Court Rejects Auto Parts Retailer's Request to Second-Guess EEOC Investigation
CHICAGO - A federal district court has denied a request by auto parts retailer AutoZone to limit the scope of a nationwide disability discrimination case brought by the U.S. Equal Employment Opportunity Commission (EEOC), the agency announced today.
The district court rejected the company's argument that EEOC did not conduct an adequate, "nationwide" investigation prior to filing suit. The company requested that the suit be limited to just three of the company's many retail stores as a result. According to its website, AutoZone operates several thousand stores in 48 states and Puerto Rico.
"[T]he Court may not inquire into the sufficiency of the EEOC's pre-suit investigation in order to 'limit' the scope of the litigation," the court stated in its order, which was written by U.S. District Judge Robert M. Dow, Jr. The order also cited the recent decision in Mach Mining, LLC v. EEOC, in which the Supreme Court stated that courts should not impose additional procedural requirements on such litigation beyond those established by Congress. The order explained, "this Court would be imposing extra procedural requirements if it required the EEOC to offer additional proof that 'its investigation was ... conducted on a nationwide basis.'"
EEOC filed suit on May 9, 2014, alleging that from 2009 until at least 2011, the company assessed employees attendance "points" for absences, without permitting any general exception for disability-related absences. As a result, the complaint alleges, qualified employees with disabilities with even modest numbers of disability-related absences were fired, in violation of Title I of the Americans with Disabilities Act (ADA). The ADA prohibits disability discrimination in employment, which includes failure to provide reasonable accommodations to qualified individuals with disabilities. The case (EEOC v. AutoZone, Inc. et al., Civil Action No. 14-cv- 3855) was filed in U.S. District Court for the Northern District of Illinois, Eastern Division.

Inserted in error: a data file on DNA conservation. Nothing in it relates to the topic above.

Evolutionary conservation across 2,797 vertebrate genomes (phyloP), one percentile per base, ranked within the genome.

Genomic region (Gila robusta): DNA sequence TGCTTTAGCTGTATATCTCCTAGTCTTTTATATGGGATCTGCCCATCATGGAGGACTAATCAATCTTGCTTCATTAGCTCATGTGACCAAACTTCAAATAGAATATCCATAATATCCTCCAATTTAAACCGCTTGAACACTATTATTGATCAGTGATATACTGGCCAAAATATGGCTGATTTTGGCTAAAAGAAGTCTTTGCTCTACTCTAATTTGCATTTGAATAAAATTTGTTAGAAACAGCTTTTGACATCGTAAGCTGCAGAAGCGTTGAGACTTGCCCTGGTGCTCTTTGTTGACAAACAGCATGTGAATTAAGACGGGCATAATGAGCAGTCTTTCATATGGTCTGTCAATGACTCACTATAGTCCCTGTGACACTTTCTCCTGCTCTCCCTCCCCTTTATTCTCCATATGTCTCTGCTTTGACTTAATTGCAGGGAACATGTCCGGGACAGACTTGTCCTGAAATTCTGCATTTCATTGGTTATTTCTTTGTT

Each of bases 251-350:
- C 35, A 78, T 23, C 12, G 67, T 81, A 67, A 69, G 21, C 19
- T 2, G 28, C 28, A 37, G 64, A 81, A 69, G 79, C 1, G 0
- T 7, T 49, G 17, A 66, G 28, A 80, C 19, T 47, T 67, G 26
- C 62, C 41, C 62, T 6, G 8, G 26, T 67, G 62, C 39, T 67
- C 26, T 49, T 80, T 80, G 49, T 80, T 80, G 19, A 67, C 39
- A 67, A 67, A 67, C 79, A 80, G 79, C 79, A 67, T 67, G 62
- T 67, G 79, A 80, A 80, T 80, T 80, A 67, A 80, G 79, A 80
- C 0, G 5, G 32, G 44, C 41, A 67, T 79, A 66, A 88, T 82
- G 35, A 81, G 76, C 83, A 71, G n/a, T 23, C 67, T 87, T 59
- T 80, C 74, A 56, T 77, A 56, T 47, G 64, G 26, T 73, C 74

"This case alleges a serious violation of the law and should be decided on the merits," said John Hendrickson, regional attorney for EEOC's Chicago District. "The Supreme Court's recent decision in Mach Mining should put to rest efforts to deny employees their day in court based on unfounded arguments about administrative procedure."
EEOC's Chicago District Office is responsible for processing discrimination charges, administrative enforcement, and the conduct of agency litigation in Illinois, Minnesota, Wisconsin, Iowa, North Dakota and South Dakota, with Area Offices in Milwaukee and Minneapolis.
EEOC enforces federal laws prohibiting employment discrimination. Further information about EEOC is available on its website at www.eeoc.gov.